ICE 2014: CMS is running out of patience with MAOs and PDPs

clipboard_medicare_advantageAt the annual Industry Collaboration Effort (ICE) conference in San Francisco last week, the CMS audit czarina made it painfully clear that CMS is going to be turning up the heat on repeat offenders during the 2015 MA/PDP audit cycle. CMS has been using a relatively light hand with civil monetary penalties (CMPs) in recent years, with the 30 CMPs imposed this year ranging from $20,700 to $407,800.  But Tawanda Holmes (Director, Division of Audit Operations, Medicare Parts C and D Oversight and Enforcement Group) stated that will likely change in the coming year with higher fines levied against those who have repeat findings and plans with findings that CMS has widely publicized in their annual Best Practices/Common Audit Findings reports, in the areas of Part C and D appeals and grievances and formulary administration.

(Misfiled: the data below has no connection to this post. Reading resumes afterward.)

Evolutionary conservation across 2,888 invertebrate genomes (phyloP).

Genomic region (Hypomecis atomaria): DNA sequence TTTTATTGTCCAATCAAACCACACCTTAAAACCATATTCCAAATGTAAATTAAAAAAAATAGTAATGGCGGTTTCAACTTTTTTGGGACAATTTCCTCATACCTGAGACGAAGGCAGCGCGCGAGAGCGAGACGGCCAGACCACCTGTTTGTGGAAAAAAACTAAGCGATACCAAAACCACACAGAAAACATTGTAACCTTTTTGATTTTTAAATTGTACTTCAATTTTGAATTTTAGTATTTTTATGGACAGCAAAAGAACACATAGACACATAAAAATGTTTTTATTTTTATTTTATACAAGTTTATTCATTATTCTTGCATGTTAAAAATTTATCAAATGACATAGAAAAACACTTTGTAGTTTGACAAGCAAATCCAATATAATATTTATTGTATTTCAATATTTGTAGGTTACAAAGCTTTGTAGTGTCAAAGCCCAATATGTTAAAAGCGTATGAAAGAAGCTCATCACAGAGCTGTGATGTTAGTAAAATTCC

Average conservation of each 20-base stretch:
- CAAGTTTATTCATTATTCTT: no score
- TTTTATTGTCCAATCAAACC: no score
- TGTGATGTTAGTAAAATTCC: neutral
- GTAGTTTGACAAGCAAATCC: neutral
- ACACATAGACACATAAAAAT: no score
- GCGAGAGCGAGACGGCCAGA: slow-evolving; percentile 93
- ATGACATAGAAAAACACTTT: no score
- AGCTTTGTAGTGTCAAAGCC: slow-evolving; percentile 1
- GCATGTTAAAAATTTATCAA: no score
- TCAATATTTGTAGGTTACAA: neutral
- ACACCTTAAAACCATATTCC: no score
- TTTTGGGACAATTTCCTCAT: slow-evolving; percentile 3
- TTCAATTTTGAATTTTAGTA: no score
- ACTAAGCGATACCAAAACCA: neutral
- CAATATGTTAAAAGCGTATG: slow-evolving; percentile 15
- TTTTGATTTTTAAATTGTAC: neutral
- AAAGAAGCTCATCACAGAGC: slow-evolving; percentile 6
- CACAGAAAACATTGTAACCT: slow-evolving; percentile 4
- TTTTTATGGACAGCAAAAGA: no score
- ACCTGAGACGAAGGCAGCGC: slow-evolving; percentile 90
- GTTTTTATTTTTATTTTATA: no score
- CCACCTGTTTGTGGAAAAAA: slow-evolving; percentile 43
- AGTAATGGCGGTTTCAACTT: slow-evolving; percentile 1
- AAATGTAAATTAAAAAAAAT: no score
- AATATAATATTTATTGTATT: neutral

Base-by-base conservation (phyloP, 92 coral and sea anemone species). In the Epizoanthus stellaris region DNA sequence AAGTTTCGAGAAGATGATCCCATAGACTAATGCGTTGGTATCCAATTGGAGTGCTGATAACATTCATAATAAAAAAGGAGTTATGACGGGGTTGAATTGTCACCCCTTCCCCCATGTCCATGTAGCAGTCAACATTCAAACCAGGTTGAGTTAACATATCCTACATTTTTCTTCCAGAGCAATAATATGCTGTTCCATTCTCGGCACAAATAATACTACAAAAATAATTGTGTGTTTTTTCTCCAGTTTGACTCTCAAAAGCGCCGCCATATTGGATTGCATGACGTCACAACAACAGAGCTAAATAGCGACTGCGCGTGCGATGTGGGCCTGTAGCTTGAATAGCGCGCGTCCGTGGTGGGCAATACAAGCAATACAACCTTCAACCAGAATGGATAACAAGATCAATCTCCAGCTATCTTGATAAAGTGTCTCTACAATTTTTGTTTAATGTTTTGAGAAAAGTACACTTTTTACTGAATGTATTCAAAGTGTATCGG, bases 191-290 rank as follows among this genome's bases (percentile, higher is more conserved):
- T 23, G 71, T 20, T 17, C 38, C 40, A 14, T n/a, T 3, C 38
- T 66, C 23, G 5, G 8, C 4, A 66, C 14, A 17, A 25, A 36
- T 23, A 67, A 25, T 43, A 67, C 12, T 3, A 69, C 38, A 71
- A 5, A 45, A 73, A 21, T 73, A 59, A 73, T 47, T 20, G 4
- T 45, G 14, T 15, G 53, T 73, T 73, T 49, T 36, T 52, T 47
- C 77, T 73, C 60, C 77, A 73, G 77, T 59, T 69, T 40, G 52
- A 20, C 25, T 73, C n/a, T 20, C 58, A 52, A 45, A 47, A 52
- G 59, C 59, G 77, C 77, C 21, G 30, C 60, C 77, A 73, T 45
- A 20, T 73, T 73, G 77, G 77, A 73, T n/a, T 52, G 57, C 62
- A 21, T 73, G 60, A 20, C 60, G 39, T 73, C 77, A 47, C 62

Having served for nearly two decades as a CMS regulator prior to consulting, I have seen CMS’ patience tested before. In prior years and previous administrations, the collective frustration over repeated findings was exacerbated by the lack of political will to take action against even the most egregious offenders.
There were myriad reasons for that, but the bottom line was that Medicare Advantage plans continued operating out of compliance, often with marked impact on beneficiaries, with little more than a glancing slap on the wrist.  We are now seeing a different regulatory environment in the health care industry, and federal regulators are poised to act.
Ms. Holmes shared several other aspects of the 2015 audit season that bear taking note.  There will likely be only one audit in the first quarter of 2015 (likely a ‘trial balloon’ for their revised 2015 protocol), with virtually all remaining audits conducted in the second and third quarters of the year.  A quiet first quarter brings good and bad news for Medicare Advantage plans.  There is a bit more time in the next three to four months to begin correcting self-identified deficiencies before being hit with an audit notice, but there will be precious little CMS audit intelligence circulating during the first quarter to help those facing an audit in the spring or early summer
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